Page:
Taurine allows athletes to perform at their peak and acts as a trigger for high intensity training. L-Taurine is an amino acid that scientists originally discovered in ox bile, but it is actually produced in small amounts within the human body. It is commonly found in eggs, dairy products, red meat, and fish. Taurine is an amino acid that plays a role in neurological development and has antioxidant properties. Taurine is found naturally in meats and fish as well as in a variety of dietary supplements.

Taurine is the second most abundant amino acid in muscle tissue, with glutamine being the first. But it’s not actually part of the muscle tissue. Rather, it’s primarily in the amino acid pool within each muscle cell and is, in fact, not even a component of protein but remains free in our bodies. It does, however, act as the building block of other amino acids.

Many experts consider Taurine conditionally essential because intense exercise as well as other types of stress deplete the nutrient.

Summary

Considered “conditionally essential,” Taurine appears to play a prominent cell-volumizing role. It’s vital to fat digestion, fat-soluble vitamin absorption, brain and nervous-system function, and transportation of electrolytes across cell membranes.
Science

While Taurine generally is the second most abundant amino acid in muscle, in several metabolic conditions, some muscle biologists like Eric Serrano, M.D., have determined that it, not glutamine, is the most voluminous amino represented in striated type 2 muscle fiber! Taurine has several critical functions and can act similarly to Creatine in that it expands your cells by helping the muscle cell itself hold more water, increasing cell volume. For a lifter or bodybuilder, this is significant because expanded muscle cells can boost hydration resulting in a higher rate of protein synthesis and bodybuilders will appreciate the increased appearance of muscle fullness.
Why athletes use Taurine

As both a cell volumizer and an insulin mimicker, Taurine is used to transport key nutrients, such as glucose and amino acids, into muscle cells. Active individuals report these effects enhance gains in muscle size and strength. Taurine is also beneficial during times of increased physical and emotional stress.

Ways that Taurine can enhance Muscle Gain & Recovery:

Decrease muscle-tissue breakdown and increase muscle size and strength

Mimic the actions of insulin and help shuttle amino acids and blood sugar into muscle cells

Ways that Taurine can enhance Mental Functioning:

Help calm the brain and nervous system to combat anxiety

Muscle metabolism

By mimicking insulin, Taurine may shuttle blood sugar and amino acids into muscle cells, ultimately playing a prominent role in cell volumizing. What this means is simply that cells become “super-hydrated,” which research suggests may trigger greater muscle protein synthesis and less muscle protein breakdown. This could lead to enhanced muscle size and strength.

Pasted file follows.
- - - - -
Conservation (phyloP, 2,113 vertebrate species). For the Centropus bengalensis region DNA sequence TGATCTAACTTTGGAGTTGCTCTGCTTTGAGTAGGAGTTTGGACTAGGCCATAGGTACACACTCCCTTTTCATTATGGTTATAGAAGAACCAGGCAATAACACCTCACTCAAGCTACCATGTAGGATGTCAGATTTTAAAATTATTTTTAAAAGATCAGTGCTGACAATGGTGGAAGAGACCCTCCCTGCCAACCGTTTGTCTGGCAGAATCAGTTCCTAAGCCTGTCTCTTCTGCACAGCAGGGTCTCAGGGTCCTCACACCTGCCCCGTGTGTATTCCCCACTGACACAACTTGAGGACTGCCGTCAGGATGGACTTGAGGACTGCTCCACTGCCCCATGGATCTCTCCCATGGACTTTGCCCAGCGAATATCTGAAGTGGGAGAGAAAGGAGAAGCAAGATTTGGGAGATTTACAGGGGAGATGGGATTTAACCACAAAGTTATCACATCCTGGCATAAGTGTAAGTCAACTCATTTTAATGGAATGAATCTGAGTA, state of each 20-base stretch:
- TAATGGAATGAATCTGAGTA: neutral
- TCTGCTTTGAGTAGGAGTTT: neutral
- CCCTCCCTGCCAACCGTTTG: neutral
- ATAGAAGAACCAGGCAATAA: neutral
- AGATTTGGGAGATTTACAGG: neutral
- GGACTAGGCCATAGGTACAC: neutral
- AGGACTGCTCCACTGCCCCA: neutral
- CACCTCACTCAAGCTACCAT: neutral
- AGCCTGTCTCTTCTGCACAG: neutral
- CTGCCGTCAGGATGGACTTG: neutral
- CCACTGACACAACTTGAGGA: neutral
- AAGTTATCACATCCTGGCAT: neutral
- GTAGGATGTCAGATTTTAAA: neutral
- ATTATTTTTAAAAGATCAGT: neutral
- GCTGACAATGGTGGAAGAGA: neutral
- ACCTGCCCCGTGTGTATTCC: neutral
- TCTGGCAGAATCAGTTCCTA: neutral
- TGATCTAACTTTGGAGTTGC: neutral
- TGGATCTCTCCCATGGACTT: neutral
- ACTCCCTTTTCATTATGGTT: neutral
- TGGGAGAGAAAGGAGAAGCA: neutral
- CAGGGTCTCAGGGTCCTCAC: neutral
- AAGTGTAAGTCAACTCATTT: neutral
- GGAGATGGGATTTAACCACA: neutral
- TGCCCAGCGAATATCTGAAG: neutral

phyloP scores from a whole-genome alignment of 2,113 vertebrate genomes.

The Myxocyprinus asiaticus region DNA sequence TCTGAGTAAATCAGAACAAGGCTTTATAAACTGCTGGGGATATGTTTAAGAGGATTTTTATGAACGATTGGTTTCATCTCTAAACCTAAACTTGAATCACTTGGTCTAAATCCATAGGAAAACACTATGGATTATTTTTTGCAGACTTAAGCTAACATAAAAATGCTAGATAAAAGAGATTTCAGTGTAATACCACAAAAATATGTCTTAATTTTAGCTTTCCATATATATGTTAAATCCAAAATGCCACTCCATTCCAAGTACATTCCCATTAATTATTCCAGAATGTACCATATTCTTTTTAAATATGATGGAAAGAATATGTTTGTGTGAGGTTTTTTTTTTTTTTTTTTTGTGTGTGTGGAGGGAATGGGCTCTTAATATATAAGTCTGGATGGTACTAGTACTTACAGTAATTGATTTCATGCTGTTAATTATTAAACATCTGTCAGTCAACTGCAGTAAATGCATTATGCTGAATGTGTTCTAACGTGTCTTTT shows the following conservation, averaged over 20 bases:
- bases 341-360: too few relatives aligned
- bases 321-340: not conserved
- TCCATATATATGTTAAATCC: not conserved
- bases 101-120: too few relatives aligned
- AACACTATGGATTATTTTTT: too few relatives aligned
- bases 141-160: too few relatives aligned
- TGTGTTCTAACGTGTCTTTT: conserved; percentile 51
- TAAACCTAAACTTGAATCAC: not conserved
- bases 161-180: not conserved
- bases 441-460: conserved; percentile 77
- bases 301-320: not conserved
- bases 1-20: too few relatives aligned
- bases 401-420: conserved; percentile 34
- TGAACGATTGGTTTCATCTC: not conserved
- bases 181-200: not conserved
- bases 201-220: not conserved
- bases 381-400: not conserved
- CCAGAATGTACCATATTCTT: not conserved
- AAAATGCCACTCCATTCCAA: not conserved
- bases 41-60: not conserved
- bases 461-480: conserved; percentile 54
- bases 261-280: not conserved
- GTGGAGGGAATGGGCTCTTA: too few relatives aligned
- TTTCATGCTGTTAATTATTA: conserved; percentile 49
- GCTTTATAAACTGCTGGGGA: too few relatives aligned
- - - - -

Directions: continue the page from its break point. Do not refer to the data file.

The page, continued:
Brain and nervous system functions

Taurine helps create nerve impulses by aiding the transport of potassium, sodium, calcium, and magnesium in and out of our cells. Thus playing a key role in brain and nervous-system function and blood-pressure regulation. It’s also an inhibitory neurotransmitter or calming chemical messenger and cell membrane stabilizer, which means it helps calm the brain and nervous system and may help treat anxiety, epilepsy, and other excitable brain conditions and is considered a mild sedative.

Research

Reduce Muscle Protein Breakdown
Research has also revealed that supplementing with Taurine may decrease the amount of a chemical marker called 3-methylhistadine (3-MH), which is a telltale sign that Taurine appears to help reduce muscle protein breakdown.

More good news

Recently, supplemental Taurine’s been found in research to have some very promising potential effects for people who have suffered from heart failure. Heart failure occurs when the heart can’t pump blood throughout the body efficiently. Taurine appears to enhance the contractile action of the heart, so it pumps more forcefully. Some experts suggest Taurine may also help lower blood pressure, although research has not yet supported that contention.

Taurine is also vital to the proper digestion of fats, absorption of fat-soluble vitamins, and control of cholesterol levels. Some studies have indicated Taurine’s effect on lowering cholesterol in the liver and thinning bile may also make it effective for preventing gallstones.

As a component of white blood cells, Taurine is also involved with proper immune functioning and the war against free-radical damage.

Benefits

◦Protein synthesis*
◦Cell hydration*
◦Metabolism*
◦Cardiac function*
References

1.“USA Today”; Petition Calls for FDA to Regulate Energy Drinks; Elizabeth Weise; October 22, 2008
2.“MedlinePlus”; Caffeine in the Diet; May 5, 2011
3.“Mayo Clinic”; Taurine in Energy Drinks: What Is It?; Katherine Zeratsky, R.D., L.D.; June 26, 2010
4.“The American Journal of Medicine”; Detrimental Effects of Energy Drink Consumption on Platelet and Endothelial Function; M.I. Worthley, et al.; February 2010
5.“The British Journal of Surgery”; Effect of Caffeine and Taurine on Simulated Laparoscopy Performed Following Sleep Deprivation; R. Aggarwal, et al.; July 14, 2011
6.Jacobsen, J.G., and Smith, L.H., Jr., “Biochemistry and Physiology of Taurine and Taurine Derivatives,” Physiol Rev 48 (1968) : 424-511.
7.Milittello, A., Effect of Taurine Administration on Amino Acid and 3-Methylhistidine Concentrations in Man (Vienna, Austria: 41st International Congress on Amino Acids, 1995).
8.Pisarenko, O.I., “Mechanisms of Myocardial Protection by Amino Acids: Facts and Hypotheses,” Clin Exp Pharmacol Physiol 23.8 (1996) : 627-33.
9.Redmond, H.P., et al., “Immunonutrition: the Role of Taurine,” Nutrition 14.7-8 (1998) : 599-604.